If you regularly read my Vision Room content, you know that I tend to lean towards process and leadership themes. For people that know me only as a part of the leadership at Church Community Builder, that may seem inconsistent. After all, shouldn’t I be writing more practical, software focused articles?
If software alone were the answer to the challenges church leaders face when it comes to stewarding God’s people effectively, I might. The truth, however, is that software is only part of the answer. Maximum effectiveness and impact requires good tools (software is one option), solid processes, and passionate people working together in harmony. This isn’t just a theory of mine. I’ve learned it the hard way through many years of working and leading in both business and ministry.
I’ve also learned a lot from my good friend and co-worker, Dave Bair. As the guy who leads process development and Coaching for Church Community Builder, Dave understands and teaches this truth better than anyone I’ve ever met. In short, he’s brilliant! Dave and his team have made an amazing difference in hundreds of churches who have chosen to be coached, whether it be through their software implementation or through the development of a new Connections strategy.
Dave has a ton of insight to share about how to implement vision and strategy. So much so, in fact, that I have asked him to start sharing his thoughts and ideas here on the Vision Room. In the months ahead, you can look forward to regular articles from Dave that will really challenge your thoughts and ideas on how business-oriented themes like processes, systems and change management fit into the conversation about how we do ministry and reach people for Christ. I realize that many people don’t think those two things belong in the same conversation but they probably aren’t hanging out here on the Vision Room!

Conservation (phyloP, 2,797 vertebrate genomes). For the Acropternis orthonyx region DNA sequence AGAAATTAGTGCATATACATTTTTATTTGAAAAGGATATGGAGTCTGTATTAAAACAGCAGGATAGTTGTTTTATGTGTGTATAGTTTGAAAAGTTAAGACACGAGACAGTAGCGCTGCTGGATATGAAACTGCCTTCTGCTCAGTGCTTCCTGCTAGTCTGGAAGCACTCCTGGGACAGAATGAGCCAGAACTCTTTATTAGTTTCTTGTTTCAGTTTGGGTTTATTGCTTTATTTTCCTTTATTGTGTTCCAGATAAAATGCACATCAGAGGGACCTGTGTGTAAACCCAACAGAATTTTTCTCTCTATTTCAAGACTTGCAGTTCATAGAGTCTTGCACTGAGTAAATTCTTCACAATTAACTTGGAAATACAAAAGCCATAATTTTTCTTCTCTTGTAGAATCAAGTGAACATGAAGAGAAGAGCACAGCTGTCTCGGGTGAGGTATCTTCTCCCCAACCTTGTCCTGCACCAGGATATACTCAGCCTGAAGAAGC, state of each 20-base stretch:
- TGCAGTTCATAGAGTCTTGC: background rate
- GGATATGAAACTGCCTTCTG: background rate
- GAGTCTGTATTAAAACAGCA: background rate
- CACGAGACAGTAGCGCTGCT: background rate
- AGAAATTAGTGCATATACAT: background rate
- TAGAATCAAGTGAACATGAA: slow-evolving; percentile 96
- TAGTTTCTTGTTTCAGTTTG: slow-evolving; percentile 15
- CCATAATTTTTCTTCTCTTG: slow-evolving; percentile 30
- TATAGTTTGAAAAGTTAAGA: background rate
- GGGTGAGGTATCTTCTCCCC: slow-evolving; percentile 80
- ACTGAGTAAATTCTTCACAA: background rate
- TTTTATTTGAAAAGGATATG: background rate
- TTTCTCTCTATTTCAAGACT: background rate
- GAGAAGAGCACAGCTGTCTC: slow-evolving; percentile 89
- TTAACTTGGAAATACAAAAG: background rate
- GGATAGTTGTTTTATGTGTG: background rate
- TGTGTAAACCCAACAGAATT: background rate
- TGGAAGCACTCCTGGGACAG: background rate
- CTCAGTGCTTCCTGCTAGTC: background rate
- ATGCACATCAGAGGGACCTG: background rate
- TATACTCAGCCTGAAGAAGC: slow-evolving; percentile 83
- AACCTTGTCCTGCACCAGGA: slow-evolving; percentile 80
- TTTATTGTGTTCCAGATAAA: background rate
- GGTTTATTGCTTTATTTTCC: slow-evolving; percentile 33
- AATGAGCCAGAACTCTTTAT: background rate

So, let’s get started by getting to know Dave a little bit.
Q & A with Dave Bair
Q: Dave, your experience before coming to Church Community Builder was really fascinating. Tell us a little about it.
More years ago than I care to admit, I got my degree in electrical engineering, with a minor in psychology. While that might be an unusual combination, I have always been interested in how stuff works, whether they be machines or people.
Straight out of college, I went to work for Hewlett Packard, helping to create software for procurement and inventory management. While I was there, I got a chance to design, build, and test software. Over time, I realized our software didn’t really scratch the itch for the customer. That was the point where I began informally consulting to the customer and helped improve their processes to the point where software could be helpful.
I enjoyed the process work with the customer so much that I eventually moved to a consulting firm specializing in leading large change projects in heavy industry. I got the chance to consult to companies like Kraft, BP, DuPont, BASF, The Electricity Supply Board of Ireland, Total, Husky Oil, and a variety of power companies. I learned that managing the change journey was just as important, if not more important, than getting the right answer. That was a very fun job getting to travel all over the US and beyond to coach business leaders, implementing culture and process improvements.